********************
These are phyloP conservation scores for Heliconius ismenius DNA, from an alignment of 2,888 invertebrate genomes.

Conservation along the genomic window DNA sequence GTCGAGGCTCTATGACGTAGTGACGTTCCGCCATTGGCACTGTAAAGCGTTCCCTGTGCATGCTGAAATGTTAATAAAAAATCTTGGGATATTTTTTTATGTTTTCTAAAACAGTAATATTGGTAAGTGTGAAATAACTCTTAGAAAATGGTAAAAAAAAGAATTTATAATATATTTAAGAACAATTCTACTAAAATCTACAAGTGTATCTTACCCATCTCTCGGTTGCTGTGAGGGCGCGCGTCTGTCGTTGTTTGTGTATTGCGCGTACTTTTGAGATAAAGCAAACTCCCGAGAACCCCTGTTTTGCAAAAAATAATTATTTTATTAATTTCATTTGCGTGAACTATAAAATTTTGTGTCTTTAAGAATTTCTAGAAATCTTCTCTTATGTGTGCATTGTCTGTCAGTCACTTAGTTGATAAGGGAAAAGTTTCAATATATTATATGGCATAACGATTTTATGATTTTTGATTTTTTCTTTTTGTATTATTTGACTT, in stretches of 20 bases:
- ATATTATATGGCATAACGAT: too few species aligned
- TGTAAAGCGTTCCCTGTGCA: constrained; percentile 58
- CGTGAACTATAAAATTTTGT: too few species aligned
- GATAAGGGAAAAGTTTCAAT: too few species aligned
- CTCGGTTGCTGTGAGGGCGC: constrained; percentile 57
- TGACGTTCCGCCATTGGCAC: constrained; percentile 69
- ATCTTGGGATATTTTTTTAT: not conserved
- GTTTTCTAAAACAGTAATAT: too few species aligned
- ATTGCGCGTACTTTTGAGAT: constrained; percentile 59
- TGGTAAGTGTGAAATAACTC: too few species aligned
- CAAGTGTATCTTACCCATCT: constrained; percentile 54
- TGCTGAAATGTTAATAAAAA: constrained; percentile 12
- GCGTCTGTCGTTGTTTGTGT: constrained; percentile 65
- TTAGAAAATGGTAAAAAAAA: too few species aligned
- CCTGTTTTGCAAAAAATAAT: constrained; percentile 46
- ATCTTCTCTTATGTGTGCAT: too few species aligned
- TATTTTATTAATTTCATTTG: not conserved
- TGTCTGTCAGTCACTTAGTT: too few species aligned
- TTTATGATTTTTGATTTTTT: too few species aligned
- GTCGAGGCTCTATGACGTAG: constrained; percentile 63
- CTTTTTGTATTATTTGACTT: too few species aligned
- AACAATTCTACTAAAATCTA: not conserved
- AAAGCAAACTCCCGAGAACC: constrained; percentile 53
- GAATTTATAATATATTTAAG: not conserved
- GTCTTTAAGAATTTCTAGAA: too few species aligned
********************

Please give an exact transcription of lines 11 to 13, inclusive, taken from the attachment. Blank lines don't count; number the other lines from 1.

- ATTGCGCGTACTTTTGAGAT: constrained; percentile 59
- TGGTAAGTGTGAAATAACTC: too few species aligned
- CAAGTGTATCTTACCCATCT: constrained; percentile 54